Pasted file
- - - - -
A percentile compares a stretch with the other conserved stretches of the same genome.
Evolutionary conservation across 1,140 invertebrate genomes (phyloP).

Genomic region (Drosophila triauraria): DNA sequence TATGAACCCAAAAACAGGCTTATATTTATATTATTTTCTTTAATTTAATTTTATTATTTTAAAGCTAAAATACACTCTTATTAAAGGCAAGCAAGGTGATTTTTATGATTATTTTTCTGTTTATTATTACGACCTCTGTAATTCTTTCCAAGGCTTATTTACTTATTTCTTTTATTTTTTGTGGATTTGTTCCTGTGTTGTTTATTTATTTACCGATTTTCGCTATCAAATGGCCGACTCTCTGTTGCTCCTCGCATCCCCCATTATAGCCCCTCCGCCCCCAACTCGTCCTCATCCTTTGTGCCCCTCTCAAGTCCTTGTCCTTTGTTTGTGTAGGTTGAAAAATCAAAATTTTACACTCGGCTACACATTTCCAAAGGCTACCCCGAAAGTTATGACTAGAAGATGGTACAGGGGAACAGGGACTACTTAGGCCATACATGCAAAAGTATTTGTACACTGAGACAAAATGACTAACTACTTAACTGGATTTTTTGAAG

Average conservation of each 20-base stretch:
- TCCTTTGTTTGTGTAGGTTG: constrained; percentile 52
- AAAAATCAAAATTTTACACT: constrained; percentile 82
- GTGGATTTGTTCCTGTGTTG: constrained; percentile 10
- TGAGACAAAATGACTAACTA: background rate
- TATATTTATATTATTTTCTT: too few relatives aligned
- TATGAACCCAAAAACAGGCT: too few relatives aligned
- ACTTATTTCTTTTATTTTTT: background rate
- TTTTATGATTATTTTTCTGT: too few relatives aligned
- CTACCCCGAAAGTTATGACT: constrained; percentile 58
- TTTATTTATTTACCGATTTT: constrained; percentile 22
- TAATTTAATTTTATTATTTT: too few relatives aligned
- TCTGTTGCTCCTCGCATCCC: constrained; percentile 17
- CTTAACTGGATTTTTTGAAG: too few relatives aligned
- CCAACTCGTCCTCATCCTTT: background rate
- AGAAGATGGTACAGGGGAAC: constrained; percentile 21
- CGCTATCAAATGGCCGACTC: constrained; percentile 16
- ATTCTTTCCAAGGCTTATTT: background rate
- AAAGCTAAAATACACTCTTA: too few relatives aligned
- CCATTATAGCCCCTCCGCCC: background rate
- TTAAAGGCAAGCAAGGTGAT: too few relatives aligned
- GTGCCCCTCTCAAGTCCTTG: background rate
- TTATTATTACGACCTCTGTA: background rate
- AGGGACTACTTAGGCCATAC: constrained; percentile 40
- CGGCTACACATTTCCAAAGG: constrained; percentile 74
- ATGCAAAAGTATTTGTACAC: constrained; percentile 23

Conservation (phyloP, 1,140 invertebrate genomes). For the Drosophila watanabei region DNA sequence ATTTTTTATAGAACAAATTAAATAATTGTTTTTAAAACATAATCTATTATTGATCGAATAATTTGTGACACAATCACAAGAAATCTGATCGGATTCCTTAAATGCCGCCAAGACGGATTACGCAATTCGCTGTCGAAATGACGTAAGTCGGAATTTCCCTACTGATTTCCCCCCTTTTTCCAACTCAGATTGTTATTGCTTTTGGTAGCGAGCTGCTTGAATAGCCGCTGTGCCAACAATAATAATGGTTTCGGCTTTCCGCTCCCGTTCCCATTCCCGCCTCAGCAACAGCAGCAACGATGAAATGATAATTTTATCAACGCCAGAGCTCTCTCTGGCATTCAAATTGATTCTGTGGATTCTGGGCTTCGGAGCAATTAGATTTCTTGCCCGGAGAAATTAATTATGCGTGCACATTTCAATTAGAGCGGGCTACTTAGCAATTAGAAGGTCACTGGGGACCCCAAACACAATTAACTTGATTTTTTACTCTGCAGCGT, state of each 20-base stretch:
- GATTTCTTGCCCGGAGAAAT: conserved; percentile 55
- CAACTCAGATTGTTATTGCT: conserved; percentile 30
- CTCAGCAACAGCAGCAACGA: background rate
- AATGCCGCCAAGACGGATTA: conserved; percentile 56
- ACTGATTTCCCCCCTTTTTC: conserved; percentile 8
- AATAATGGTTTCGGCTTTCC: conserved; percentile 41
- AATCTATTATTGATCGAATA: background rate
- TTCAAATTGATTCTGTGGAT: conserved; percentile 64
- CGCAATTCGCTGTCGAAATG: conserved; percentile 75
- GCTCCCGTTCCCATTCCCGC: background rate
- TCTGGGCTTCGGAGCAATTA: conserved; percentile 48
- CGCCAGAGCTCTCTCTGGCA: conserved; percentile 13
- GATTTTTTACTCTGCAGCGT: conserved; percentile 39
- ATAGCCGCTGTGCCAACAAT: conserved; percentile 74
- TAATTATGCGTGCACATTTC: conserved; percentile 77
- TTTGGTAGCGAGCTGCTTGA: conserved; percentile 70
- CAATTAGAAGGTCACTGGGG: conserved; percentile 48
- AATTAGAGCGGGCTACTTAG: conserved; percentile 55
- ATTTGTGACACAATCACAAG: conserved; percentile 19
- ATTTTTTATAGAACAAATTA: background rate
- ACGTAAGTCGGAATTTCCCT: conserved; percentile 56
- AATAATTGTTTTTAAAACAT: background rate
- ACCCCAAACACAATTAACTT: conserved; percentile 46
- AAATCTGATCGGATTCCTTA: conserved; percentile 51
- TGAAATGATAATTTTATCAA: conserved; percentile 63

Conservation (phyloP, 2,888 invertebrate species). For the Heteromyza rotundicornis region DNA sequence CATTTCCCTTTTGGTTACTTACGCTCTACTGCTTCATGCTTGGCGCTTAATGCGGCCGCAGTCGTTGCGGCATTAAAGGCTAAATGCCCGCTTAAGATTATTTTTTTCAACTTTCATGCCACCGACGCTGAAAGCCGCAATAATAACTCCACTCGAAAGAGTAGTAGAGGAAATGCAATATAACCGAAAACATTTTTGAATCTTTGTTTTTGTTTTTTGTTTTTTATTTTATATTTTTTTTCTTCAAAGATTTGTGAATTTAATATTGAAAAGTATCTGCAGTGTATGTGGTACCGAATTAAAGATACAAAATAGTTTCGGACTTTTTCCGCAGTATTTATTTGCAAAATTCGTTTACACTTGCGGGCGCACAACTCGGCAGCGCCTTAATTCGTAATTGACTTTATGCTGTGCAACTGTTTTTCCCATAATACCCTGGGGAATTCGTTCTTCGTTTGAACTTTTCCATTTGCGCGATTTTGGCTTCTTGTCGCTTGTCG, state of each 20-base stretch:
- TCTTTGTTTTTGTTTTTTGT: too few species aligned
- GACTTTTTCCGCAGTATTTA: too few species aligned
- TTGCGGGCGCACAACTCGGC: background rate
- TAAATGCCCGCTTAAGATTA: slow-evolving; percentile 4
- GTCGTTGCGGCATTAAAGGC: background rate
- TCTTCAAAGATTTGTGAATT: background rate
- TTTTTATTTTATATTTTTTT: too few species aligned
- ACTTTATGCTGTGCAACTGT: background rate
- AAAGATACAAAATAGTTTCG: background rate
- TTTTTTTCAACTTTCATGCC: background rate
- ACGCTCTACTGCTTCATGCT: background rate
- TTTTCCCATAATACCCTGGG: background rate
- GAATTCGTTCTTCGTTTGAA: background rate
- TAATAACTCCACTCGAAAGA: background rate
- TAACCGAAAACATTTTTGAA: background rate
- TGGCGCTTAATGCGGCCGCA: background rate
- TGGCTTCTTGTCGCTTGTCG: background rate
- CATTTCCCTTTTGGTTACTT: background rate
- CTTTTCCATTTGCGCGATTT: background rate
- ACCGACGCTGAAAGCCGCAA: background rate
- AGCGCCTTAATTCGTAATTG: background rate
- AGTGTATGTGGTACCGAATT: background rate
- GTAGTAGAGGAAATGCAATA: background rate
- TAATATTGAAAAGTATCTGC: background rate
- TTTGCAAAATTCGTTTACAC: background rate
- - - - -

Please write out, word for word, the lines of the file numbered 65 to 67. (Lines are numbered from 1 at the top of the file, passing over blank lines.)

- AAAGATACAAAATAGTTTCG: background rate
- TTTTTTTCAACTTTCATGCC: background rate
- ACGCTCTACTGCTTCATGCT: background rate